Katherine Fitzgerald was instrumental in the Lion Nathan employer branding project and provides a unique insight into the building of the Lion Nathan brand strategy. It was during a role as a Resourcing Executive that she started the employer branding project which they launched in October 2006 after starting the project at the beginning of the year.
Kim Smith - Division Director, Robert Half Finance & Accounting, Auckland
Kim began her career in accounting in 1988 with KPMG where she worked as both an Auditor and as a Senior Consultant. Kim left KPMG to form her own chartered accounting firm and later accepted an opportunity to become the Financial Controller and subsequently the General Manager of a small services firm. Kim has held several positions with Robert Half including Division Director, Branch Manager and Area Manager for Austin and San Antonio, Texas. Pursuing a life-long desire to live overseas, Kim and her husband moved to New Zealand in early 2002 where she joined the Auckland office.
Tim Pethick - Founder & Director, Nudie Juice
Tim started Nudie in early 2003 and in a little over two years, he built it into a business turning over $18m a year and recognised as one of the top 10 most influential brands in the Asia Pacific region. Prior to launching into the world of delicious fresh fruit drinks, Tim held positions as CEO of BTLookSmart, Marketing Director of the Microsoft Network (Australia) and General Manager at Village Roadshow. He has a Bachelor of Commerce degree from the University of NSW, a Master of Economics from Macquarie University, an MBA from Deakin University and is a Chartered Accountant.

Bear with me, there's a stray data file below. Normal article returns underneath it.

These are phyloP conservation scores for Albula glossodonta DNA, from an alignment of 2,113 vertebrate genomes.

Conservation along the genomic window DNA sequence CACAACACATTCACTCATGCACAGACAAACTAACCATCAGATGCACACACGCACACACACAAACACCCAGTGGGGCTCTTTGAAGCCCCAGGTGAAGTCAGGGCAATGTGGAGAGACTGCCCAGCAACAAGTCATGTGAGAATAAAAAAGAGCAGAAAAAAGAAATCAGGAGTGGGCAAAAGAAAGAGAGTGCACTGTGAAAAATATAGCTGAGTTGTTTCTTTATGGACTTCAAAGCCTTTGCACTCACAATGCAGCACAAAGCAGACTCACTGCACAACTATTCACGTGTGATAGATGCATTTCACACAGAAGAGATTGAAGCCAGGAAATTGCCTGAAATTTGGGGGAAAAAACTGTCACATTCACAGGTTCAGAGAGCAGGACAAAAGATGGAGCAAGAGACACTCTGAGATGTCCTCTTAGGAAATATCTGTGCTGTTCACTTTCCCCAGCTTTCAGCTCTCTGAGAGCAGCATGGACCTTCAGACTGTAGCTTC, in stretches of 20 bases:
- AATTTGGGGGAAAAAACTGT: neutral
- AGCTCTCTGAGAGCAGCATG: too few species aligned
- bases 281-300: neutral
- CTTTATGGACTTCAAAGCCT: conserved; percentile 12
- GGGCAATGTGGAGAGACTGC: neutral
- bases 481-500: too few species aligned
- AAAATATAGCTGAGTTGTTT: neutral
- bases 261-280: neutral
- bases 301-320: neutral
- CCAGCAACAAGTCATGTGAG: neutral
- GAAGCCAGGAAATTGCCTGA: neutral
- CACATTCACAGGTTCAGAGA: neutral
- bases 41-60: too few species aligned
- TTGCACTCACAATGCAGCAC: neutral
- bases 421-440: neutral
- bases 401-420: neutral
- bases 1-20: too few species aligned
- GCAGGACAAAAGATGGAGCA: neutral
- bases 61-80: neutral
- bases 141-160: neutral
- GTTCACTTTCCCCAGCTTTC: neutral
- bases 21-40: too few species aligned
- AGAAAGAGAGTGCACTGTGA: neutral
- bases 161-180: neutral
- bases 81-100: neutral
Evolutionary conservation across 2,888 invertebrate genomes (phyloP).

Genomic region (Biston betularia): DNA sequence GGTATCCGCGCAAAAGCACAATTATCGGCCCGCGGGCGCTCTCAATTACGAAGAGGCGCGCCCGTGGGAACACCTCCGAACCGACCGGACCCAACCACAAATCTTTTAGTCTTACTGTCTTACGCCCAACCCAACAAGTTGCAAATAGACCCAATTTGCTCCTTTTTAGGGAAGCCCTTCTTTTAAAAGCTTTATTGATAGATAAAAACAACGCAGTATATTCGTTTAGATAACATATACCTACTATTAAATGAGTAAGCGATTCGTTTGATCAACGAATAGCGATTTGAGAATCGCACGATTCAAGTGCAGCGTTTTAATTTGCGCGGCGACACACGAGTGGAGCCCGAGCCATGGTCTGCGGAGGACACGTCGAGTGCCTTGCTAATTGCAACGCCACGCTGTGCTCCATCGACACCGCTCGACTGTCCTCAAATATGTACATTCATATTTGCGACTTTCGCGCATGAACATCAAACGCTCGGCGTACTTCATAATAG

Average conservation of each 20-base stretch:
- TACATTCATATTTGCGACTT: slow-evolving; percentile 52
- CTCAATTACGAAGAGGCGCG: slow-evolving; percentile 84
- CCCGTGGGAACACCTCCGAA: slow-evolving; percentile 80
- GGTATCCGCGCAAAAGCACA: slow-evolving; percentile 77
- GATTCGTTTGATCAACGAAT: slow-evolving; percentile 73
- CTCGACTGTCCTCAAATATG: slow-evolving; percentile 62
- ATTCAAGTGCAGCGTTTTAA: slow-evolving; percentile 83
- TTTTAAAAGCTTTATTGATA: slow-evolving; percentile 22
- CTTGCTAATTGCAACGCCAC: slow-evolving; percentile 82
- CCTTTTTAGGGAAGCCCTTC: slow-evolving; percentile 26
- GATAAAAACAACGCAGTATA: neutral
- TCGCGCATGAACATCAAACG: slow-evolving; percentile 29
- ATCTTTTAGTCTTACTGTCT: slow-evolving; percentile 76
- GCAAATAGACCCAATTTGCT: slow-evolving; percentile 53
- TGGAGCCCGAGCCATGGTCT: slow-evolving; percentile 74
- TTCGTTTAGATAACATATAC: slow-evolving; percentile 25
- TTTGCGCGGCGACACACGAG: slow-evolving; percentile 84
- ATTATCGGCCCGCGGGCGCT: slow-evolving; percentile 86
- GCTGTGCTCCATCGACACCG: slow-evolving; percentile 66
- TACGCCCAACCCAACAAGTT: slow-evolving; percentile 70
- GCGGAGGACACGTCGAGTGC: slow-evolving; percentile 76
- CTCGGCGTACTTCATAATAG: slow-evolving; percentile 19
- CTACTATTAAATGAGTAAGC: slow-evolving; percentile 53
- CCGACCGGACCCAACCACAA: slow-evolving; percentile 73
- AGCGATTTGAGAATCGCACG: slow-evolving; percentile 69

Stephen Taylor - Director of Financial Support Services, Smiths Aerospace
Stephen has been Director of Financial Support Services for Smiths Aerospace for two years. His role involves establishing common finance processes, a single financial system and shared service centre operations in the UK and US to support Smiths Aeropace's strategy. His previous roles include three years as Finance Director for Smiths Aerospace's largest UK engineering development and manufacturing business and three years as Head of Group Audit for TI Group plc.
Tony Timberlake - Deputy Chairman, Secantor Ltd